AUCKLAND, New Zealand — In a victory for the rights of women, a law decriminalizing abortion passed the New Zealand Parliament March 18.
“It’s been a long time coming,” 84-year-old Margaret Sparrow, a doctor and lifelong leader of the fight for reproductive rights for women, told Time magazine after hearing the news. “It will be safer for women and better for access.”
Decades earlier Sparrow started helping students get access to contraception and for several years assisted women to go to Australia to obtain an abortion before the first clinic opened here. Having put more than half a century into this fight, she said she still isn’t done.
“The next stage is making sure it is implemented,” she said.
The law establishes women’s right to choose to have an abortion until the 20th week of pregnancy. After that she has to get a health practitioner, in consultation with at least one other colleague, to agree that the procedure is “clinically appropriate.”
“It’s been such a long fight to get here,” Ella Shepherd, chair of the Auckland University Campus Feminist Collective, told the Militant. “This is an issue that has mobilized and united generations.”
The 1977 law that the new bill amends said that abortion was a criminal offense. Protests and shifting attitudes across society in decades since forced a loosening in its application, allowing abortions on the grounds of a threat to a woman’s mental or physical health — if they could get the approval of two certifying medical consultants.
“It’s important that women can now get an abortion without lying about it or having to cross their fingers the doctor will play along,” student Barbora Sharrock said. She participated in a nationwide day of action Feb. 18 that drew hundreds demanding legalization and pressing the Labour-led government to fulfill a campaign pledge to change the law.
“Young people have been waking up to how outrageous the situation is, and really stepped up” in recent years, said Alison McCulloch, a longtime member of the Women’s National Abortion Action Campaign and author of Fighting to Choose — The Abortion Rights Struggle in New Zealand. “My book is now out of date, I’m very happy about that.”
The fight continues
“But if enough facilities and health practitioners aren’t available,” she said, “there will just be more restrictions.” Up until now many public hospitals, especially outside the big cities, have refused to provide abortions.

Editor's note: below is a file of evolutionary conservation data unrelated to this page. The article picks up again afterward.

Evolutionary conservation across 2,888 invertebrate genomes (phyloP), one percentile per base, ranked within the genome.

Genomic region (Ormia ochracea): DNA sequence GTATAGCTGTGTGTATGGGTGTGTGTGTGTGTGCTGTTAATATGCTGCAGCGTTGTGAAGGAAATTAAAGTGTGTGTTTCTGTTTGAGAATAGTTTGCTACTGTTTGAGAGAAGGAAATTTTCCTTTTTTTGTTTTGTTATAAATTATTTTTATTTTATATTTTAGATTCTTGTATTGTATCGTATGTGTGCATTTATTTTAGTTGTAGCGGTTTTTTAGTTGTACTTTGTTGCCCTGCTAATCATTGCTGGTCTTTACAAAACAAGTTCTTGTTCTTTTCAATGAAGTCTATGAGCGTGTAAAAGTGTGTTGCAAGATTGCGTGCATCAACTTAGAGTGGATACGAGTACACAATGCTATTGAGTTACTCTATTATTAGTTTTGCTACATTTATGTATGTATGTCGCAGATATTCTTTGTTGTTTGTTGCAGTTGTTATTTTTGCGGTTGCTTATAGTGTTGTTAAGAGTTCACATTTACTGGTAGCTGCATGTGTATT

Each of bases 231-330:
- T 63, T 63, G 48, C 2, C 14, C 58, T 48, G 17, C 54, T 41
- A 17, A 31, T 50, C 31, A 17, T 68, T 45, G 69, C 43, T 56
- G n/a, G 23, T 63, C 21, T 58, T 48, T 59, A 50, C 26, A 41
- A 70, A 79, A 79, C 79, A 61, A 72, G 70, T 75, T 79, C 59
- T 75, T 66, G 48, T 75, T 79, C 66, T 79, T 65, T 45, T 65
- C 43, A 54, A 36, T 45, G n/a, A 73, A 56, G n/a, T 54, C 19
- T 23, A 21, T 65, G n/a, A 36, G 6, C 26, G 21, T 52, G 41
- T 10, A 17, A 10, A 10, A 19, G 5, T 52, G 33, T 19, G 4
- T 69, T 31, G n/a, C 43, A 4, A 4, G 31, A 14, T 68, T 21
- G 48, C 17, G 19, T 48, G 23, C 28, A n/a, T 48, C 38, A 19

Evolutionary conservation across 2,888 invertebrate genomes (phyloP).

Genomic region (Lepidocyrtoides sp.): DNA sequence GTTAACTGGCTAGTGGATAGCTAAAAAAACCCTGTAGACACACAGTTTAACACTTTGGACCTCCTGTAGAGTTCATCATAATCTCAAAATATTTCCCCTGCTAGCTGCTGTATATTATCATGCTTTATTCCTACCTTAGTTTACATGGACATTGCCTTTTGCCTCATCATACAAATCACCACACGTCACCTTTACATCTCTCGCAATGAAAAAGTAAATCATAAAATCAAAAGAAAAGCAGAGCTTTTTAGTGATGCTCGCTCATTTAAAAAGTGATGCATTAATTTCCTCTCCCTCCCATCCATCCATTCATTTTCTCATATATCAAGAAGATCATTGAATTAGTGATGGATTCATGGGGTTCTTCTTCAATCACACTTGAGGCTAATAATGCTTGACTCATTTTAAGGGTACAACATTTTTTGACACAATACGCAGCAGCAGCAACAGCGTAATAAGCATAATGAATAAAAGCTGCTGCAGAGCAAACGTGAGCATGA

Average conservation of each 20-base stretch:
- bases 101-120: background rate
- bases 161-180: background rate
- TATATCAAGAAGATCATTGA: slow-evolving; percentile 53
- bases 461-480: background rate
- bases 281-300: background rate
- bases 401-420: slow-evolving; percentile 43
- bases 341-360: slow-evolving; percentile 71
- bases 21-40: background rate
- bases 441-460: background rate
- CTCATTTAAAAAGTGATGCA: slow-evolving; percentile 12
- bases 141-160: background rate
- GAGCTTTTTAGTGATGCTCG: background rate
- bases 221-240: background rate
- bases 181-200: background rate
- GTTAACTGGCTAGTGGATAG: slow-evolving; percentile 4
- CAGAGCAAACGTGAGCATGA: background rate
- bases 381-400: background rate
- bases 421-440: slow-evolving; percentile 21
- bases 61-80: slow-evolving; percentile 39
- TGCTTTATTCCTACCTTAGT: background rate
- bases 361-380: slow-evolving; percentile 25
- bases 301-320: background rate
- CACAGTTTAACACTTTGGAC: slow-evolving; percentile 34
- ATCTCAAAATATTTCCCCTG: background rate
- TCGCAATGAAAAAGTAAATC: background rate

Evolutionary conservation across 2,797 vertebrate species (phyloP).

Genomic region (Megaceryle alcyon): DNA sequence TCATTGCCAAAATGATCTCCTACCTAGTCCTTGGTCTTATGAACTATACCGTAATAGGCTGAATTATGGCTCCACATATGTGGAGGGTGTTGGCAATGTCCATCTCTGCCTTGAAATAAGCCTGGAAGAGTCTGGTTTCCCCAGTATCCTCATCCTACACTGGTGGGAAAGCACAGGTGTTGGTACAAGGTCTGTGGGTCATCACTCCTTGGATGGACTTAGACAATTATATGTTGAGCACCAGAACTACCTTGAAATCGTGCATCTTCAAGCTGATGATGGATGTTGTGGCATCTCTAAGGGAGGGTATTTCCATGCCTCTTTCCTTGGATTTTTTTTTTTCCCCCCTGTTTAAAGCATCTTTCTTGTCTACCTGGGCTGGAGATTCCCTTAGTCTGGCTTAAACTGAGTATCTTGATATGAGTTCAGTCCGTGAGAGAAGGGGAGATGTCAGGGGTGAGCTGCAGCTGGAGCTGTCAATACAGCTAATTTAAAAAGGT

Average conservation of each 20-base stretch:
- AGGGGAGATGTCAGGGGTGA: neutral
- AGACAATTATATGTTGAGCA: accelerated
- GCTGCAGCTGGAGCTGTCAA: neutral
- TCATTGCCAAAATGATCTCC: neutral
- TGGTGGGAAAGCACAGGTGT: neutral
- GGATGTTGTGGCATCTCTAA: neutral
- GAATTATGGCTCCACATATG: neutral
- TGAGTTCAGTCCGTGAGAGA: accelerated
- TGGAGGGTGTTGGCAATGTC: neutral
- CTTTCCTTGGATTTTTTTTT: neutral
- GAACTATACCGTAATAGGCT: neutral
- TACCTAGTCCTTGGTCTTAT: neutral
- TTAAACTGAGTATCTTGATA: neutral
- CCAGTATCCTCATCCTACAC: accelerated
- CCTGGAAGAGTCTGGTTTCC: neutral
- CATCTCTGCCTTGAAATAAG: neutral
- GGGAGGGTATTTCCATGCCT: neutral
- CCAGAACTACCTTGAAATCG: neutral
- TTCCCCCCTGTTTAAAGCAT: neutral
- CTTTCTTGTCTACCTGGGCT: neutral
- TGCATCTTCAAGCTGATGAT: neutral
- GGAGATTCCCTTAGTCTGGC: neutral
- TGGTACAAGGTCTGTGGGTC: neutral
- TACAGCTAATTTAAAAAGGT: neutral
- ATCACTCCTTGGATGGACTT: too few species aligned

Opponents of women’s rights protested inside and outside Parliament against the new law. Agnes Loheni, a National Party legislator, claimed in a report to Parliament that the law would lead to more abortions just for sex selection, and that it “removes the human rights of the unborn child completely.”
Young women have taken the lead in organizing actions in support of their right to choose to have an abortion. Over the past few years there have been actions in Ireland, Argentina, South Korea and elsewhere, with some mobilizations bringing hundreds of thousands into the streets. In Ireland a sustained campaign won a national referendum that pushed the government to legalize abortion for the first time in 2019.
But capitalist politicians opposing abortion rights are using every opening they find to attack and restrict women’s access to the procedure. Their latest moves include state governments in Ohio, Mississippi and Texas that are using the coronavirus outbreak to justify banning abortions. Officials claim they aren’t “medically essential” and that the personal protective equipment is needed for treating patients with COVID-19.
Women’s right to unrestricted access to family planning services, including the right to safe, secure abortions, is a necessity for women. It is also a life-and-death question for advancing the unity of the working class.